Catalonia's oldest and largest separatist party, the ERC, demanded the negotiations over the region's place within Spain in exchange for its crucial abstention in a confidence vote last week that saw Sanchez sworn in for another term.
Under the deal, his Socialists agreed to open talks between the central and separatist governments to “unblock the political conflict over the future of Catalonia”, and then put to a regional vote any agreements which these negotiations produce.
“The Catalan question has been Spain's main problem for the past five or six years and it is the first time that someone decides to tackle it through a negotiation,” said Ernesto Pascual, professor of political science at the Open University of Catalonia.
The big question is what will be the scope of these talks, since the two parties have sharply opposing views over the independence issue.
Separatists want to discuss the possibility of holding a legally binding referendum in Catalonia, as well as an amnesty for their leaders who were sentenced in October to lengthy jail terms over a failed 2017 independence bid.
But the Socialists have already said that such a referendum would be impossible.
The agreement between the Socialists and the ERC calls for an “open dialogue of all proposals” but stresses that the results of the talks must respect the “legal and democratic order”.
“A self-determination referendum in Catalonia is not possible according to the Spanish constitution,” said constitutional law professor Xavier Arbos.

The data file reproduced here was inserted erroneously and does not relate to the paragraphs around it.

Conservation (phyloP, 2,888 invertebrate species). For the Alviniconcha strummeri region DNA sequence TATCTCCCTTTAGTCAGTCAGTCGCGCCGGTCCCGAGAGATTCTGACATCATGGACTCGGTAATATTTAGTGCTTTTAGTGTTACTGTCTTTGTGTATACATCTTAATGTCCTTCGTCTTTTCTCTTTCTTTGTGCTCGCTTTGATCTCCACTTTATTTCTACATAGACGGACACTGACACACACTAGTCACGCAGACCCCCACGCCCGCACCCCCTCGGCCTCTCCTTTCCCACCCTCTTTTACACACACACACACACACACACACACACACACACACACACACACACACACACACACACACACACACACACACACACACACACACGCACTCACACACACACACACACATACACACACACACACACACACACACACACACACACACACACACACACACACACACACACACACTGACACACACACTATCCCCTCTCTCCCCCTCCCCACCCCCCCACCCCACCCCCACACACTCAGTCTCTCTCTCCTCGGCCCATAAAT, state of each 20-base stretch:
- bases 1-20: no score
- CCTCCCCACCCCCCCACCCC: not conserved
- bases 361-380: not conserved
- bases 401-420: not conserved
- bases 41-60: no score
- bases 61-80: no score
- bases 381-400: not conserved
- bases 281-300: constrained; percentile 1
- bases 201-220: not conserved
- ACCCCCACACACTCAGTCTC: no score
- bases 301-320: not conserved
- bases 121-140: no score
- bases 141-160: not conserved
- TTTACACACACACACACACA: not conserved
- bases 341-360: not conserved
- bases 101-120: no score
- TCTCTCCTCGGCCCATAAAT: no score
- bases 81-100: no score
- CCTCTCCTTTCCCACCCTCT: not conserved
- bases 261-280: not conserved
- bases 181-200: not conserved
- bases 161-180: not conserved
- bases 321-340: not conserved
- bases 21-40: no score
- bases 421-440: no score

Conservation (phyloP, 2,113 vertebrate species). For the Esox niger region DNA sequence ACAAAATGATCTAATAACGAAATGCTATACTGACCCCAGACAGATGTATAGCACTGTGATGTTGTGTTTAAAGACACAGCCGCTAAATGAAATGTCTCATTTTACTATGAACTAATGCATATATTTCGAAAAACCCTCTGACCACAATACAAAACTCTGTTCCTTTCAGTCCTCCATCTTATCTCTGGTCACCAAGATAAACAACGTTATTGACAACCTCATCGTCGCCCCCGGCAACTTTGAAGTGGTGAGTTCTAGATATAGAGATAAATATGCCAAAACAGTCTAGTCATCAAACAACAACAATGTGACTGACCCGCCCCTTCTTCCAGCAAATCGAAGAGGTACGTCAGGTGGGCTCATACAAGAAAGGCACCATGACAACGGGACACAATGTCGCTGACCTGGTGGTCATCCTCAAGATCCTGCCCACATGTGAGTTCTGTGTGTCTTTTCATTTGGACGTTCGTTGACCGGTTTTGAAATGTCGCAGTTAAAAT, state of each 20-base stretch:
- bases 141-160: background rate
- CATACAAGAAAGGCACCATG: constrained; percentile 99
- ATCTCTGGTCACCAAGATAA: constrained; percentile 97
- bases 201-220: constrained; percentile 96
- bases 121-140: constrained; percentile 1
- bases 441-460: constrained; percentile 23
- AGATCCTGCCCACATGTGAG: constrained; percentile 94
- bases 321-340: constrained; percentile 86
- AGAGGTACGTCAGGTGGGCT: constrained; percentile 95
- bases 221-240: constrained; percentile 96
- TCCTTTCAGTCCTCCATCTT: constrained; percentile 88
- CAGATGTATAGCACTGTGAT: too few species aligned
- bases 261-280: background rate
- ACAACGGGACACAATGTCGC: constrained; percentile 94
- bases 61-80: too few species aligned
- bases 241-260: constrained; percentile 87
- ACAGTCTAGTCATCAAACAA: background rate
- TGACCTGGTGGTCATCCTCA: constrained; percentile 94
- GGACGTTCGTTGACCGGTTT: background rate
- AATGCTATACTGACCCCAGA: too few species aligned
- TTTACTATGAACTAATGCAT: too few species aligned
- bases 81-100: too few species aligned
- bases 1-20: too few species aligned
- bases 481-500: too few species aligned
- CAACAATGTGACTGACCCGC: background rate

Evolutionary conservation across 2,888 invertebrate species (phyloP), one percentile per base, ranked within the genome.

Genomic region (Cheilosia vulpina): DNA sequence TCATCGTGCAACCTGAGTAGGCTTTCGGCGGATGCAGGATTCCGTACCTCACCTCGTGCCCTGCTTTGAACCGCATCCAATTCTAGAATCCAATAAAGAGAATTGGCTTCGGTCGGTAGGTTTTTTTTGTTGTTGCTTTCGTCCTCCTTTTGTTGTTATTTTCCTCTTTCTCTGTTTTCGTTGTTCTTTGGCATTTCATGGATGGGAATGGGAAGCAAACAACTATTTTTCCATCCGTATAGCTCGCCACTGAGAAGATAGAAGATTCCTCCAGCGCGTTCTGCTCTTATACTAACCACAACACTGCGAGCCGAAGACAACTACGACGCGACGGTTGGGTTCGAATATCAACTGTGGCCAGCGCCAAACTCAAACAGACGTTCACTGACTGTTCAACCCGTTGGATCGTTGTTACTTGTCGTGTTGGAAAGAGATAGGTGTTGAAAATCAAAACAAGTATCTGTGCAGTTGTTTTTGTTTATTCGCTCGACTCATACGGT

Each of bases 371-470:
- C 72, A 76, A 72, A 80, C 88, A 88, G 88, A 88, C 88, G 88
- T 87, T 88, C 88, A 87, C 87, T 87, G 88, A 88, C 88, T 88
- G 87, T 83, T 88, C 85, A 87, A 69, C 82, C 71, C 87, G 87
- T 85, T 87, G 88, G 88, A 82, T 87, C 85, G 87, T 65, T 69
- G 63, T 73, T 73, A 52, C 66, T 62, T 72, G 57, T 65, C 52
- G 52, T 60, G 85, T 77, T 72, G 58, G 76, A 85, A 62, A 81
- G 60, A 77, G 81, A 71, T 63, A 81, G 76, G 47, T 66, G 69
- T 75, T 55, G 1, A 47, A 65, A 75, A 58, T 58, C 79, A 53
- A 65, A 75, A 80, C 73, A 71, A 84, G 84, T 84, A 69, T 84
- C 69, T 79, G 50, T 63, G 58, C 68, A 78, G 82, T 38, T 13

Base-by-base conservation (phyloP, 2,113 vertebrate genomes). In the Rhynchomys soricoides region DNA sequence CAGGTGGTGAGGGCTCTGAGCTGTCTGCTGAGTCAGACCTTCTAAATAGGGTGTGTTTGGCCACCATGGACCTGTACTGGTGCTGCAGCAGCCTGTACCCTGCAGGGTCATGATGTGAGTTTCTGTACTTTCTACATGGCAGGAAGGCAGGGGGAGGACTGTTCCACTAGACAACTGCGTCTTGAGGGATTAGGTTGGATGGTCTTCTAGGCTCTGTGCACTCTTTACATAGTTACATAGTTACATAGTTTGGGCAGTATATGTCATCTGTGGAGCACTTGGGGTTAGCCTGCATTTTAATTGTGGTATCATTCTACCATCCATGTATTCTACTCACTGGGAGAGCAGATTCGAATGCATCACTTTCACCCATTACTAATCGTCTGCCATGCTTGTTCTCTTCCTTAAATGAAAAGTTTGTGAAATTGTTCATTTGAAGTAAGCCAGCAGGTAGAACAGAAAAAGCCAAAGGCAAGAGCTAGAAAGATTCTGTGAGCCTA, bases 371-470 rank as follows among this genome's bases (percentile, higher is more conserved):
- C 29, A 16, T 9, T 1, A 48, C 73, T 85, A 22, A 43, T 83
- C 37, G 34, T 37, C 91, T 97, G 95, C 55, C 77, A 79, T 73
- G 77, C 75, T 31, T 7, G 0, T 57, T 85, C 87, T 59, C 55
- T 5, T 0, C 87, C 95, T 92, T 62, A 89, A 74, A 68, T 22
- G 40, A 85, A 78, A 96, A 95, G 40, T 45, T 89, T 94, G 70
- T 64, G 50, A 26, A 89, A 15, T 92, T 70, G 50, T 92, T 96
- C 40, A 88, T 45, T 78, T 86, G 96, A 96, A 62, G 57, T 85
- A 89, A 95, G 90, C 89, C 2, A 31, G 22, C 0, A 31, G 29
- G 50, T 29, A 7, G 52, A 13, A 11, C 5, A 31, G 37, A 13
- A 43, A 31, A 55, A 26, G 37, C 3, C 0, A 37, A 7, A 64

Reforming the constitution to allow a region to hold a self-determination would require the support of a qualified majority in parliament, which looks unlikely since Spain's major parties, including the Socialists, are opposed.
What will most likely happen is that the talks will end in “an agreement to clarify and set in stone what are the region's powers, which would create a special position for Catalonia” within Spain, said historian Joan Esculies.
The wealthy northeastern region, which has its own distinct language and culture, already enjoys significant powers over health and education, and has its own police force.
But a significant part of the population of around 7.5 million people wants even more powers to protect the language and culture, and complains of a lack of investment by the central government in the region.
Catalans are divided over independence, with 47.9 percent against and 43.7 percent in favour, according to a recent poll by the regional government.
Catalonia was rocked by protests which sometimes turned violent last year over the conviction of Catalan leaders, and against that backdrop any concession by Sanchez's government would be fiercely attacked by conservatives.
The main opposition Popular Party and far-right Vox already accuse Sanchez of “treason” for having been sworn in for another term thanks to the abstention of the ERC.
An agreement which gives the region more powers would undoubtably be challenged in the courts by these parties just as the PP did in 2006 against a new autonomy statute for Catalonia.
Spain's Constitutional Court in 2010 struck down several of the statute's articles, causing support for separatism to soar.
“And if that were to be the case, it would cause similar frustration,” said Arbos.
The talks are also opposed by Catalonia's other main separatist party, the more hardline Together for Catalonia of former Catalan president Carles Puigdemont who was in power during the failed 2017 independence bid.
This negotiation “is a long process which will go through phases of reconciliation, estrangement or even rupture. But at least it is a first step,” said Esculies.